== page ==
“Vive la liberté” viva la égalité!” …
In the meantime, Faustin I, shut up in his cabinet, passed his entire time, in contemplation, before a series of engravings, representing the ceremonies of Napoleon’s coronation. Not being able to wait any longer, His Imperial Majesty had the principal merchant of Port-au-Prince called, one morning, and commanded him to order, immediately, from Paris, a costume, in every particular like that he admired in these engravings. Faustin I, besides, ordered, for himself, a crown – one for the Empress – a sceptre, globe, hand-of-justice, throne, and all other accessories, all to be like those used in the coronation of Napoleon. The finances of the Empire did not recover from these expenses for a long time; for all these objects were delivered, payed for, and what is more, used, as we shall see further on …”
… The words Sire or Emperor, in their opinion was too inexpressive, and they were substituted by – magnanimous hero, or illustrious sovereign, or illustrious grand sovereign.”
During his reign, Emperor Soulouque defaulted on foreign loans, plundered the Haitian treasury (primarily, receipts from coffee exports), and printed so much paper money that the value of the Haitian gourde, which bought five Spanish silver piasters in 1847, had depreciated to twenty Spanish silver piasters in 1859. (Girard, p.75)
Soulouque pioneered the creation of a paramilitary guard, the zinglins, to fend off challengers to his rule – the first African despot to do so, which later became the inspiration for Papa Doc’s Tonton Macoutes. He advocated afrocentrism and racial nationalism and embraced and openly practiced voodoo.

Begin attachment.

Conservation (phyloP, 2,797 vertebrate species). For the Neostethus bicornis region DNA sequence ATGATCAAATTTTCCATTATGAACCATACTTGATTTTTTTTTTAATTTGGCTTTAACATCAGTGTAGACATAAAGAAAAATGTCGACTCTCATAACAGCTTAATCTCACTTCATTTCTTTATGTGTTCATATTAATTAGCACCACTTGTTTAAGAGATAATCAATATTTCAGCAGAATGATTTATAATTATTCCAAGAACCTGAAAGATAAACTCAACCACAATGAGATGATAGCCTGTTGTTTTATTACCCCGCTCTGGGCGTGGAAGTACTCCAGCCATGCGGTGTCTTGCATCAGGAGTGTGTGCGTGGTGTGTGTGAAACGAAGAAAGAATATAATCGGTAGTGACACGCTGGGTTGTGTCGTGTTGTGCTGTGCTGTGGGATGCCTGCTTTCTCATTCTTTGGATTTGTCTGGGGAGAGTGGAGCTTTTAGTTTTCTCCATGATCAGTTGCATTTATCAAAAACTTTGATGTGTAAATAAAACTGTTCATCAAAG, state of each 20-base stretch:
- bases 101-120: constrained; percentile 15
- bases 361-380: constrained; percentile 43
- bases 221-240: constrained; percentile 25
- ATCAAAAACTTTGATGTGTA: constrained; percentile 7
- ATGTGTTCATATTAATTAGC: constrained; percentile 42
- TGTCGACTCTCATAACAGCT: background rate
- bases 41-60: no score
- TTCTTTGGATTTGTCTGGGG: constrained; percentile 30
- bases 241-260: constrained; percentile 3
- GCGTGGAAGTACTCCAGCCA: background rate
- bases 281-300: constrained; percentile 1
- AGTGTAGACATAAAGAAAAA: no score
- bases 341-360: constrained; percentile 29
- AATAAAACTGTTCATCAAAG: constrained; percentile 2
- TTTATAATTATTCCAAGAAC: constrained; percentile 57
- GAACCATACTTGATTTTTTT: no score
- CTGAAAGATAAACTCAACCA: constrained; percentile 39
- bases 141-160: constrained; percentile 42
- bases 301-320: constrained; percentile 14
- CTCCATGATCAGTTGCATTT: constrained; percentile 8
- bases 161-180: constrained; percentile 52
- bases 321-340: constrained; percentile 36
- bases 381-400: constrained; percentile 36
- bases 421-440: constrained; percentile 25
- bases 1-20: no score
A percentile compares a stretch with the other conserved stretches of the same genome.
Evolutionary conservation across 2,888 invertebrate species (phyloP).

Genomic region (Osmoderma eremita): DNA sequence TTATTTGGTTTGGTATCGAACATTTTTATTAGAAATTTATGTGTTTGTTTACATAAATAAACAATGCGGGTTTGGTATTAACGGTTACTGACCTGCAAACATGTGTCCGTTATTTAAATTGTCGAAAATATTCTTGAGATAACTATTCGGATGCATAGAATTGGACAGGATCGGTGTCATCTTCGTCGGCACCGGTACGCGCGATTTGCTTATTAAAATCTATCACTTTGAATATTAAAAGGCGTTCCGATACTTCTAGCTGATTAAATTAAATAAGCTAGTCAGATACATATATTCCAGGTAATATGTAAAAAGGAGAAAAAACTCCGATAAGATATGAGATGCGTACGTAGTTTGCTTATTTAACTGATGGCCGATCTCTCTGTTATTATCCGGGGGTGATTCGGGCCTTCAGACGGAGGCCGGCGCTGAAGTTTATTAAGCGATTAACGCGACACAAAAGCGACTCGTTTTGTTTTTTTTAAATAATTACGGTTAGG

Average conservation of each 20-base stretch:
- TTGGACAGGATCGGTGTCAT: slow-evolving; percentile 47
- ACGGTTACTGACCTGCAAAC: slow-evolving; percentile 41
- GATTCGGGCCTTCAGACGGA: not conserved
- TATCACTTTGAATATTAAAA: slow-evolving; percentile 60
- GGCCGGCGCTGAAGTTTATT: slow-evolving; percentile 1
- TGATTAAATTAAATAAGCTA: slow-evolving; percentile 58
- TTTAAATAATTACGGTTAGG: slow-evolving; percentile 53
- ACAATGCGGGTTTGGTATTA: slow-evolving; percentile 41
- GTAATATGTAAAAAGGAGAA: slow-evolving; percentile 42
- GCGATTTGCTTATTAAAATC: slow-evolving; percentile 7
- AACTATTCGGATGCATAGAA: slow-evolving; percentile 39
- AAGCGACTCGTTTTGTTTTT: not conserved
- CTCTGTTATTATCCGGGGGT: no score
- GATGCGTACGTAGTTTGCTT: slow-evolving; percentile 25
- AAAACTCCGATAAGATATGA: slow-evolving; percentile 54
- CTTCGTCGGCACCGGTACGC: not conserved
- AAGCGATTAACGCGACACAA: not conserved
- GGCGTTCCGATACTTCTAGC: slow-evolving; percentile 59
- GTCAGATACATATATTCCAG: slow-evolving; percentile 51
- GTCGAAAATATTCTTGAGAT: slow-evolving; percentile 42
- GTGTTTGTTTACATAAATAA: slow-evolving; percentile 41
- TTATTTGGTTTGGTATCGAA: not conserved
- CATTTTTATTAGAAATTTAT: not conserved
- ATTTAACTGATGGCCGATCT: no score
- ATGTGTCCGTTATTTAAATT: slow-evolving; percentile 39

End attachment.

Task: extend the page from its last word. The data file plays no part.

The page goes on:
In his time, the Emperor Faustin I Soulouque was a staple of French and American cartoonists and satirists:
“In European and American eyes, no Haitian president quite exceeded Faustin Soulouque’s pomposity and ridicule. In the nineteenth century, he was a favorite of Western caricaturists and humorists alike, frequently derided as the black emperor of Haiti who aped European courts – the only emperor to serve as his own buffoon. …
Throughout his career, European newspapers and French caricaturists Cham and Honoré Daumier, presumably acting under the assumption that such an emperor should have no clothes, portrayed Soulouque as a simian-looking African clad in outrageous outfits.” (Philippe Gerard, Haiti: The Tumultuous History – From Pearl of the Caribbean to Broken Nation, pp.73-74)
In several of the caricatures below, the deposed Soulouque arrives France where he visits the zoo, searches for an apartment in Paris, ogles white women in a theater, and is presented with the crown of Byzantium. The other caricatures depict his military defeats and flight into exile in Jamaica with the Haitian treasury.
In 1858, a revolution began in Haiti which was led by General Fabre Geffrard, the Duc de Tabara, who succeeded in deposing Emperor Soulouque in 1859. He fled to Jamaica before returning to Haiti where he died in 1867.
Note: Just as there are parallels between François “Papa Doc” Duvalier and Mobutu Sese Seko of the Democratic Republic of Congo, the same is true of Emperor Faustin I Soulouque and Emperor Bokassa I of Central Africa. Like Bokassa, Soulouque before him was also accused of cannibalism.